Wednesday, March 25, 2015

Cutting the cord and other tragedies

Dudes, it's been a rough couple of weeks. Moving, car accident, an absent husband (out of town on a work trip) AND a grownup conversation with my dad about life's all just really kind of making me a crazy person with 100 empty bottles of wine in our recycling.

But perhaps the biggest travesty through which I have suffered is the fact that we did it. We cut the cord. We don't have cable anymore.

I'm onboard with it. I really am. I find it absolute highway robbery that we paid $100 a month for TV. I can't stand that. We are a content-consuming population who places value on our entertainment that we would be willing to pay for it if we weren't forced to also buy 600 things we didn't want. We are being controlled by cable companies looking to make money, and it's super dumb. Especially because I spend most of my viewing time watching rerun episodes of Law and Order: SVU, Friends and Chopped. Anyway, for our purposes, cable was ridiculously expensive.

I feel like I was bred to be ready for this. I never had cable growing up. My parents told us that we couldn't have cable because we lived on a creek, and they couldn't dig underneath the creek to get the appropriate connections. It made sense.

But it was all a lie. My neighbors, the Fosters, got cable like the DAY they moved in and I was painfully jealous that they knew what was going on on Hey Dude and I didn't. But the point is, I never really NEEDED cable. I got along just fine without it. I learned all the swear words I needed to learn in high school. Plus, I was too busy being a neurotic teen to even care about what was on TV.

Unfortunately, now it's different. I really kind of depend on cable more than I expected. I have TV on a LOT and playing recordings of shows is just not the same. Also? I just like to have noise happening. Especially when I'm bouncing around unpacking. But when I have to stop every 40 or 120 minutes or whatever to click "Yes, I'm still watching," I feel both annoyed and judged.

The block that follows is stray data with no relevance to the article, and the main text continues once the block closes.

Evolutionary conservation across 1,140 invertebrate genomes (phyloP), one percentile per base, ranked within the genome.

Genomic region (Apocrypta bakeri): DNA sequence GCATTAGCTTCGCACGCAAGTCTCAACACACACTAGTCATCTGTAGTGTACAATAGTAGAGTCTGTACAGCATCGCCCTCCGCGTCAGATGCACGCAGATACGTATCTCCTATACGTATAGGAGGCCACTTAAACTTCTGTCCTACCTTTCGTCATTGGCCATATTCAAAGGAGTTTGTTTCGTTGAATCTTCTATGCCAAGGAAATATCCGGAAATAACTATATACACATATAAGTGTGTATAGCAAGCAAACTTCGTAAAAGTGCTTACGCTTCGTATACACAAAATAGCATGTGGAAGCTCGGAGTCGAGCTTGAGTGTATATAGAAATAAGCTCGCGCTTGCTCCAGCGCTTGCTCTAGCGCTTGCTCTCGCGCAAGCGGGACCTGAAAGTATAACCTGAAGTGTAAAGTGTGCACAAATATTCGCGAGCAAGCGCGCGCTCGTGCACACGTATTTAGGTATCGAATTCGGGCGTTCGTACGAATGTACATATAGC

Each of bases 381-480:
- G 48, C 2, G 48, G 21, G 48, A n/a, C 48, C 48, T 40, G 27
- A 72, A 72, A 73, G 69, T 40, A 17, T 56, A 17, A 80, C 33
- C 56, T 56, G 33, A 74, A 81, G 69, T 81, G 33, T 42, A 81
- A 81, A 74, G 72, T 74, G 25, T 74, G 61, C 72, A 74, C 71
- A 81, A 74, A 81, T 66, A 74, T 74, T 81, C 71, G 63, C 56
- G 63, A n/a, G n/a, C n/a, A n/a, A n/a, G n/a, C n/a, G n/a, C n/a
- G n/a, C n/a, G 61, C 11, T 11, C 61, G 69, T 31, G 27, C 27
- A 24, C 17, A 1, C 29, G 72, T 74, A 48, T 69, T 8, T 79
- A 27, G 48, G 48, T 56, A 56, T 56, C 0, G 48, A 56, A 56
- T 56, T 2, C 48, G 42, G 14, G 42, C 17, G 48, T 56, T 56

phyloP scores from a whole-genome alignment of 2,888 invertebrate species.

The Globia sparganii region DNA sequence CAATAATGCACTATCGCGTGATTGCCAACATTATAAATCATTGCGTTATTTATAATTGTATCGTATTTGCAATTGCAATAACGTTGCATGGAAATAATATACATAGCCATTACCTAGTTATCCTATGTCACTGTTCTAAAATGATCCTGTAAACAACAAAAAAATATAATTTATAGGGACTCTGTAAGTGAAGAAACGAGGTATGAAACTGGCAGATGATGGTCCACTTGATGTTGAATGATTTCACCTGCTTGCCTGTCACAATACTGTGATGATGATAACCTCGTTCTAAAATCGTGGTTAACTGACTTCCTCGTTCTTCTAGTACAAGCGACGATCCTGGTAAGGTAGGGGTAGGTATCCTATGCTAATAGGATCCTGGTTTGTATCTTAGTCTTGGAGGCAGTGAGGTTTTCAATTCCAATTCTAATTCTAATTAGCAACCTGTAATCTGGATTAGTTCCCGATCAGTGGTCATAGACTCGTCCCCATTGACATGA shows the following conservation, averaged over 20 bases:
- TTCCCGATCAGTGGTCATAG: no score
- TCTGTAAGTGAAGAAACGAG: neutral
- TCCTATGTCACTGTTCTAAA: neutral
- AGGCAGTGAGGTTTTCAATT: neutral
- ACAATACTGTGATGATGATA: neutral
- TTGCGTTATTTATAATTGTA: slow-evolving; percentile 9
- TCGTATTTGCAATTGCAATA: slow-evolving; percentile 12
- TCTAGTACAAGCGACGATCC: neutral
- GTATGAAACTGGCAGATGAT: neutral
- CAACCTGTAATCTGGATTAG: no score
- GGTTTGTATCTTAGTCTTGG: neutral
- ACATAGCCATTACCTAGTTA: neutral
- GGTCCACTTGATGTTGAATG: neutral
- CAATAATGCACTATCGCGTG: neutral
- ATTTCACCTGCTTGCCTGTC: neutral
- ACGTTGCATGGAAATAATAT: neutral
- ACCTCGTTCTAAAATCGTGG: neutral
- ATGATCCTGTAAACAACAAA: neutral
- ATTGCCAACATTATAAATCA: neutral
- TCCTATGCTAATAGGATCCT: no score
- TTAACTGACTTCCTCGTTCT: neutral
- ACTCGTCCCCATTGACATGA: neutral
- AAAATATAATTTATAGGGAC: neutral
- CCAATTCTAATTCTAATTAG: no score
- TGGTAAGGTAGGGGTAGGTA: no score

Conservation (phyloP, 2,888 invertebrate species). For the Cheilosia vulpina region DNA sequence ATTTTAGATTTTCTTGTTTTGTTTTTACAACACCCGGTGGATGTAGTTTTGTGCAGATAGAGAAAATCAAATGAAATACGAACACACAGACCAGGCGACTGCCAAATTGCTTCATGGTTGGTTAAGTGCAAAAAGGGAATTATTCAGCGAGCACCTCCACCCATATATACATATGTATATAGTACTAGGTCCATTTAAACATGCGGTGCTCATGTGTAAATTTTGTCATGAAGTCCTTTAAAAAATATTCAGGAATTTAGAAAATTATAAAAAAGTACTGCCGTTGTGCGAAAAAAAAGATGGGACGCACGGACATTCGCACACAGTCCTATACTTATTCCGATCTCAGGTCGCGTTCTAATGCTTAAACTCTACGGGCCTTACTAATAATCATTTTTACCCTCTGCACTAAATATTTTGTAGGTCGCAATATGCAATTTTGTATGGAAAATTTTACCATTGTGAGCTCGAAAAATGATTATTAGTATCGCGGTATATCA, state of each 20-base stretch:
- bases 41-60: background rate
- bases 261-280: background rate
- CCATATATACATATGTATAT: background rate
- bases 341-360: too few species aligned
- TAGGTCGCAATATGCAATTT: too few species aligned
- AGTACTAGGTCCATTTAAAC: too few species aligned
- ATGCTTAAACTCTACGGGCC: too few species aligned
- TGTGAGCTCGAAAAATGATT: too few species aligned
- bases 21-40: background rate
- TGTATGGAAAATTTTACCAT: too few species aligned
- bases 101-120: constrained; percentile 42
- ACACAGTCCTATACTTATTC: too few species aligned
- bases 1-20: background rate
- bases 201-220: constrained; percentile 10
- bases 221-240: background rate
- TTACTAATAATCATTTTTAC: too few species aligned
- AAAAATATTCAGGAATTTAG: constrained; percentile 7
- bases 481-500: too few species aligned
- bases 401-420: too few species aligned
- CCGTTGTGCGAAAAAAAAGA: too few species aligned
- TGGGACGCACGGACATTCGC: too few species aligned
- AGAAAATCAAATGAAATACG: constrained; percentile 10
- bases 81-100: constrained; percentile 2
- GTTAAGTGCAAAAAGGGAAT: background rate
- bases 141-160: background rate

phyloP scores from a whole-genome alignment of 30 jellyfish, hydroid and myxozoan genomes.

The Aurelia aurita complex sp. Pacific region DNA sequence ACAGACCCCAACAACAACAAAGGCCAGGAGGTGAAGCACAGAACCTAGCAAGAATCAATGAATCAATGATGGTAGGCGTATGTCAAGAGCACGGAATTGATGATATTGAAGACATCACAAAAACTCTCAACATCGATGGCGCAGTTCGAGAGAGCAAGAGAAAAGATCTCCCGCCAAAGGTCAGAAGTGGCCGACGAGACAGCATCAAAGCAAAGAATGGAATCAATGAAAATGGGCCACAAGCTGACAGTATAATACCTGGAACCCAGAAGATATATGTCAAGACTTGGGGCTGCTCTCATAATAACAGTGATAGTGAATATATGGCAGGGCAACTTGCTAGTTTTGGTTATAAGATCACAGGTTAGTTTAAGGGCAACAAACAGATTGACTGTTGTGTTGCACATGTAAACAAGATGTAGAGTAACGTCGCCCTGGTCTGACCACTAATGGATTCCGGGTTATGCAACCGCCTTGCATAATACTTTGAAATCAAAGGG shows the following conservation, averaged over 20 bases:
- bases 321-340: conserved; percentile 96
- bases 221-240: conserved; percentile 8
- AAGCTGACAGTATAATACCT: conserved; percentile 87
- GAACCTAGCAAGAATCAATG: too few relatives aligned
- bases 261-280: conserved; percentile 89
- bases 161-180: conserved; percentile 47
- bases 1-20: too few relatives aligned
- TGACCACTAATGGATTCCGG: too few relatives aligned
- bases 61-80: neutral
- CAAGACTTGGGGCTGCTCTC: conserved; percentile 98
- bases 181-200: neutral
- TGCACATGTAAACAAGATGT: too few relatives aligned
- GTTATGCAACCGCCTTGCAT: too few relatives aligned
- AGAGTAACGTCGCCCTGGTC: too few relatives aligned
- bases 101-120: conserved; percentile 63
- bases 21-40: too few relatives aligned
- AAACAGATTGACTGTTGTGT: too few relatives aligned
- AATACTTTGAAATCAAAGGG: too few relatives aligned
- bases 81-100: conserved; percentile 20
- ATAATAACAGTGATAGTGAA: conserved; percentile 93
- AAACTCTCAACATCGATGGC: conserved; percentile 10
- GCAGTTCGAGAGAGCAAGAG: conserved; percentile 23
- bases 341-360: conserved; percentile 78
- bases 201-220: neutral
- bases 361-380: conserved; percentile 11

Plus, I don't ALWAYS want to have to choose what I watch and just really commit to that. It makes me nervous. There's some theory that Geo has tried to teach me about having too many options: the paradox of choice. It basically says that having too many options is not a benefit to anyone. It creates anxiety and the fear of missing out on something. Both of these things are just the worst in my eyes.

So yes, I'm infinitely glad I can watch Archer and Friends and, like, only 4 seasons of SVU at a moment's notice. But I miss the spontaneity and immediacy of regular TV. Also, I miss things like Rehab Addict and Impractical Jokers and the Daily Show that I just can't get on Netflix.

I don't know what other people do. I'm sure you guys, who are way smarter than me, have found some sort of sweet spot where you aren't selling your blood for cable but you also aren't living in a time 15 months ago. Care to share your secrets with me???

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